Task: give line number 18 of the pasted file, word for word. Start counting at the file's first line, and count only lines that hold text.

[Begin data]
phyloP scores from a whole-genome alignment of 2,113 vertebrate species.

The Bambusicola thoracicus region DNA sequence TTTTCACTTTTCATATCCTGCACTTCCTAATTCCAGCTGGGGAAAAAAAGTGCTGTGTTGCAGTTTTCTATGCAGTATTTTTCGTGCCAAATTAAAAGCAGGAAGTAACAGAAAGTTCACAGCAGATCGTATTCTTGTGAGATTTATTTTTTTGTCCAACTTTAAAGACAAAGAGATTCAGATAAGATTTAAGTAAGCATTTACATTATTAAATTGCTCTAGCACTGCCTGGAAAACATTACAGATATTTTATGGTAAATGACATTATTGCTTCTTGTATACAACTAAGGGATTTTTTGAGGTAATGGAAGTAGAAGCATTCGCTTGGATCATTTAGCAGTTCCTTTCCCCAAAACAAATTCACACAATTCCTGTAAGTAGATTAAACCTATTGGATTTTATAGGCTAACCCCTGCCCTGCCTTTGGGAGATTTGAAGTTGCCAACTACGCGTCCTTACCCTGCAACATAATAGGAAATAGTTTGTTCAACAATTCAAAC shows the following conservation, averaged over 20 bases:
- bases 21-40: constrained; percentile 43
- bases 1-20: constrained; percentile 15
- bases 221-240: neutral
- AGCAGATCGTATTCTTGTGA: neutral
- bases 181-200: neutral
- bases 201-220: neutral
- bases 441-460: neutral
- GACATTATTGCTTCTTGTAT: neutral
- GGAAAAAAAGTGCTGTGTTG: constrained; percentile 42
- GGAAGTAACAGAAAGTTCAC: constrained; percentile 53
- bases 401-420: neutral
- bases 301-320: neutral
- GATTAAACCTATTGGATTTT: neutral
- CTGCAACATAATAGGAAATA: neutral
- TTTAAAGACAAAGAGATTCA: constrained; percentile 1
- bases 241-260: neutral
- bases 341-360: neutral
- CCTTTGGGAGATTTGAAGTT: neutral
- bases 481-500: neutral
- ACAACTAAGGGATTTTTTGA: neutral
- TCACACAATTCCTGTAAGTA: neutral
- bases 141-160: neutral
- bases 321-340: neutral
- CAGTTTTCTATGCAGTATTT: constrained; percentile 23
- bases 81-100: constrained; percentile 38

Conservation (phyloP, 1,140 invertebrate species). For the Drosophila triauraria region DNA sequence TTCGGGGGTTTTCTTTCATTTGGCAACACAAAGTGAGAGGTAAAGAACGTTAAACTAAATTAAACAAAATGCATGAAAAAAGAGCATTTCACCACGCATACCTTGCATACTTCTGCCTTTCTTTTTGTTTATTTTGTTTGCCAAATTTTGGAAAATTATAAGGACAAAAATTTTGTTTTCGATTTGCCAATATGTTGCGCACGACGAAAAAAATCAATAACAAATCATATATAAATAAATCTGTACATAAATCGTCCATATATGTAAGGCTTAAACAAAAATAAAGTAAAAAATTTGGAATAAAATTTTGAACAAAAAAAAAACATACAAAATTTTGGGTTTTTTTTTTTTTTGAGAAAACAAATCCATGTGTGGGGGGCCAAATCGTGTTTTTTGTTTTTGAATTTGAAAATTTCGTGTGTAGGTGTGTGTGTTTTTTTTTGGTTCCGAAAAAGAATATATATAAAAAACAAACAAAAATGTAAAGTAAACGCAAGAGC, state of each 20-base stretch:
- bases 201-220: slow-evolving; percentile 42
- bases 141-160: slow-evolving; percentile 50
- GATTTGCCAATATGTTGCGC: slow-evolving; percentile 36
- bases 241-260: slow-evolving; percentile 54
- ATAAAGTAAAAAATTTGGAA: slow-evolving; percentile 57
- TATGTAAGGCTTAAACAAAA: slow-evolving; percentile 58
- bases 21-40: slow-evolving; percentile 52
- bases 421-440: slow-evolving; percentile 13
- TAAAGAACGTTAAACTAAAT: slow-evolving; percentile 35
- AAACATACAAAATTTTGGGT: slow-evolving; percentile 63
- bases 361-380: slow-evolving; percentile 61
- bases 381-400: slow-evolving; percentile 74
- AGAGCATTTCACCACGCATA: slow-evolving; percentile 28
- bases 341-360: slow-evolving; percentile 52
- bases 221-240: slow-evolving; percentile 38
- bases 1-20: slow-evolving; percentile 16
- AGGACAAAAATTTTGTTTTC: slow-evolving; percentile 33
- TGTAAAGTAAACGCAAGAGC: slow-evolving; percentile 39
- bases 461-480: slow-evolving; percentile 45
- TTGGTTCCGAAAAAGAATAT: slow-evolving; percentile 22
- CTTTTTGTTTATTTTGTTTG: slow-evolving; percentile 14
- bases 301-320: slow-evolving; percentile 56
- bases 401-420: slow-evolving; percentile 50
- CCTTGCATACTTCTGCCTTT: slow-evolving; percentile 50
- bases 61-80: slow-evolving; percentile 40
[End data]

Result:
- bases 241-260: neutral